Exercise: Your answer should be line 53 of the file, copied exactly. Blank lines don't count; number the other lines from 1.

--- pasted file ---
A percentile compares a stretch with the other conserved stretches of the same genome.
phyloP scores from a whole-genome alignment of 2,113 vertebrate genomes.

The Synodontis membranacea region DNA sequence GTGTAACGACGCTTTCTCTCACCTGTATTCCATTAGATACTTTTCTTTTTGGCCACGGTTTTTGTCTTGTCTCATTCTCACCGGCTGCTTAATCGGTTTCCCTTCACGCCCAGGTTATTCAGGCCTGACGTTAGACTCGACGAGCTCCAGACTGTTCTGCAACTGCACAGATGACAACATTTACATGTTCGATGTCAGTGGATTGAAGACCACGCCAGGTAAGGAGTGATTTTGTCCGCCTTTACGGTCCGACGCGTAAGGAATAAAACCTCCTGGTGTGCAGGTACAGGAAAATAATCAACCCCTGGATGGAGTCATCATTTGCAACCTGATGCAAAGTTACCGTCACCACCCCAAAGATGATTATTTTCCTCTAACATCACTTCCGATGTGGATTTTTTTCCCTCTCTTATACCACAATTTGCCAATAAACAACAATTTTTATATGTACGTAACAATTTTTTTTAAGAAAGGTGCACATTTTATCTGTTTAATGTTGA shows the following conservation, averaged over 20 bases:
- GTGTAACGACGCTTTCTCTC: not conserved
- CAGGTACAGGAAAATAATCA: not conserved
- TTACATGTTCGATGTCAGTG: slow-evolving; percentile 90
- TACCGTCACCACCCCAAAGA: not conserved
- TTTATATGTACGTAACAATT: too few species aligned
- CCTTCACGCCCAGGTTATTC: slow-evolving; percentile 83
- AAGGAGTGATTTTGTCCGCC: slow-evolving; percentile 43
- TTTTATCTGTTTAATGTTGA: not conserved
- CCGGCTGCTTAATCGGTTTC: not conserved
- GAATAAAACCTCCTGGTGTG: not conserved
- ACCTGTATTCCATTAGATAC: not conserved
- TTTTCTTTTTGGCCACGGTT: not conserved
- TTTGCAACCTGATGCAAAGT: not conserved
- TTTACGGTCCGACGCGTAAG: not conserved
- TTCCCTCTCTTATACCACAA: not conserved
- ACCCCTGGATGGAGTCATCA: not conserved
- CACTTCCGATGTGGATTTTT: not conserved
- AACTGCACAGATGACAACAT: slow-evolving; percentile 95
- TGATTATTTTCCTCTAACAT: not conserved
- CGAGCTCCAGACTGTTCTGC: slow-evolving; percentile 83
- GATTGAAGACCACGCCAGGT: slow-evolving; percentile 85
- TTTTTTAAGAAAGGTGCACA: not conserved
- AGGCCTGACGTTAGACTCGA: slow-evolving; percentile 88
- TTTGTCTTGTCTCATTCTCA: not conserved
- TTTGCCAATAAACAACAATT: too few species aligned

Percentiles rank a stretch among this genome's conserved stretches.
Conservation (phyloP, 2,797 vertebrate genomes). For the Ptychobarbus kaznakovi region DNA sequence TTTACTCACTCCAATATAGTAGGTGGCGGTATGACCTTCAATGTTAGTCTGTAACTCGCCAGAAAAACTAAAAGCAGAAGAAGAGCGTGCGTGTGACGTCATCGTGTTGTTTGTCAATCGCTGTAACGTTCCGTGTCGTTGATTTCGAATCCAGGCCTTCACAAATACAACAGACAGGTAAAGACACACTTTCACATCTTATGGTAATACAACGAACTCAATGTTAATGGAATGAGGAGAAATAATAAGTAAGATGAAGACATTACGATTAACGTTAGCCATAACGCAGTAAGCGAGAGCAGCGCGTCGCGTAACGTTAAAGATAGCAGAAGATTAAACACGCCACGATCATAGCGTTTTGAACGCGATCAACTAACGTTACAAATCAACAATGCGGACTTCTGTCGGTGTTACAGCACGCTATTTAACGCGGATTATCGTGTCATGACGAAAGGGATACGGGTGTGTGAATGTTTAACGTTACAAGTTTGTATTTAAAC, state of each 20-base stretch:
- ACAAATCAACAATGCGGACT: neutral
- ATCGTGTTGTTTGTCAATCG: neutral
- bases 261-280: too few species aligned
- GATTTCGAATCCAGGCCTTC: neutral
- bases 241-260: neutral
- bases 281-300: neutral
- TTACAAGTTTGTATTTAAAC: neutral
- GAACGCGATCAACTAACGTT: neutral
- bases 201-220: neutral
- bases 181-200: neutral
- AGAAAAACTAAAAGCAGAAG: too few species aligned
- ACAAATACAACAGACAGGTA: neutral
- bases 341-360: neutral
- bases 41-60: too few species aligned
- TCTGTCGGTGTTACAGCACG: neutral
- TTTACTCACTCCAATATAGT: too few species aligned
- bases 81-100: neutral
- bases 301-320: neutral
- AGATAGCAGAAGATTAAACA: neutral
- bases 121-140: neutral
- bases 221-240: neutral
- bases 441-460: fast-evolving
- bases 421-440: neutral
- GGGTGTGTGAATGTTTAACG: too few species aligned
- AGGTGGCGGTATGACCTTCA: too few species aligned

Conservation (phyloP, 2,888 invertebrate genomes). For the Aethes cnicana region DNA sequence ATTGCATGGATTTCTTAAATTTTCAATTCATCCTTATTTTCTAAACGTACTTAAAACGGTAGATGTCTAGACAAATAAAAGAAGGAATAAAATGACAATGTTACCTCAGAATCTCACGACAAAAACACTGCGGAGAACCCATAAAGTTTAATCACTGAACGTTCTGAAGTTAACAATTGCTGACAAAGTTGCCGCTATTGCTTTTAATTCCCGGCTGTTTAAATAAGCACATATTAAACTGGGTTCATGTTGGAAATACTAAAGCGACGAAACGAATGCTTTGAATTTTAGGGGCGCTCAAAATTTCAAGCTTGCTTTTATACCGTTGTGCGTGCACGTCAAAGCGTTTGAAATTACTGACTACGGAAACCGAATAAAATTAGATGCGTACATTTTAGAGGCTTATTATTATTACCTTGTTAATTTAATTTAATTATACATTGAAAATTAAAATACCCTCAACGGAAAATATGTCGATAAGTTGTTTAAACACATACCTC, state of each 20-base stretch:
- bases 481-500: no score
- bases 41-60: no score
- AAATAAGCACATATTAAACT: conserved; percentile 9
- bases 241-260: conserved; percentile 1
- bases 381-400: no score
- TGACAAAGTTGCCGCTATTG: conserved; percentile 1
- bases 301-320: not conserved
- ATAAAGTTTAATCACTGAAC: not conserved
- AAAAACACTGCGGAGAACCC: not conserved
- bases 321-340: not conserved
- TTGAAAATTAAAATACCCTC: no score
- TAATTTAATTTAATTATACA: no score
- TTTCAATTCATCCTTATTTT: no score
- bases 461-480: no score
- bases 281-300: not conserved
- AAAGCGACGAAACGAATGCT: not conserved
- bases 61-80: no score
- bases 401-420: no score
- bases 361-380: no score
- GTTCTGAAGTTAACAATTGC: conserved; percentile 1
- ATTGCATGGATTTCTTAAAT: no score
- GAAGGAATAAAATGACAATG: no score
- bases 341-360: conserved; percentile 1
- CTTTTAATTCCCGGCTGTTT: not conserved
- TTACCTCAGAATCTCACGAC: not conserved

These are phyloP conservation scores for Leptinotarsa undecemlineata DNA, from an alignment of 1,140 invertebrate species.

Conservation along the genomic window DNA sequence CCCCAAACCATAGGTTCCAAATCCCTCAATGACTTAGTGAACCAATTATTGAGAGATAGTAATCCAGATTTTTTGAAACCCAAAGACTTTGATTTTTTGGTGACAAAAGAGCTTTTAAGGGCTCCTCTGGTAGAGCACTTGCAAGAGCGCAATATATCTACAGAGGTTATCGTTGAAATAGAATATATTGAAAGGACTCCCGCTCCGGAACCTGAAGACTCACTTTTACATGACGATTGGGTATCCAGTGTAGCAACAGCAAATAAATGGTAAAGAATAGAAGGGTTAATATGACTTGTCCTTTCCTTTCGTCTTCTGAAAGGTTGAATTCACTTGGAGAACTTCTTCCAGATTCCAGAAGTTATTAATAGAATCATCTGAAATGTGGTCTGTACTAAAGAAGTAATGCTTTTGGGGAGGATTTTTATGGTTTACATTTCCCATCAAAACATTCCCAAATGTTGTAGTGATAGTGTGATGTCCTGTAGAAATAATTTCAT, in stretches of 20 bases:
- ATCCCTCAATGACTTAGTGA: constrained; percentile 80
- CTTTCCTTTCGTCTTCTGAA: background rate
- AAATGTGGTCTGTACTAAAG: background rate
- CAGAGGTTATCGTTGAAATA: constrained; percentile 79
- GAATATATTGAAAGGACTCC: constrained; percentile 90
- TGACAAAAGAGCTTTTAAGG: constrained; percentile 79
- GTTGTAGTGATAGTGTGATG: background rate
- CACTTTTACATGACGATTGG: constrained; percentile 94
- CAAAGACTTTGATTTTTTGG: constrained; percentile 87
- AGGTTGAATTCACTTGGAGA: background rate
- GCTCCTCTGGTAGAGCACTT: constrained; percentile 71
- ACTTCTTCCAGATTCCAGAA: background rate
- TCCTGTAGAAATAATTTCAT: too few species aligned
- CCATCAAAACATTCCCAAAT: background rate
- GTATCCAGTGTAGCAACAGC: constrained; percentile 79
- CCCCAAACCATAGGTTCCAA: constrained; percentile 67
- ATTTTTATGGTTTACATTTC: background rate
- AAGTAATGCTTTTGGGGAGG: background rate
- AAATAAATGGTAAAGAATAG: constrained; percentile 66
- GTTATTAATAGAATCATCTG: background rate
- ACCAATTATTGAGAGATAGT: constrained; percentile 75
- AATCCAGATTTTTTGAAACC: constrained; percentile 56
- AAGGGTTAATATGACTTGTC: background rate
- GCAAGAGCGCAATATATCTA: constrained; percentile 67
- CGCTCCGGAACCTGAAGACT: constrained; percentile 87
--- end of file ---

- bases 421-440: neutral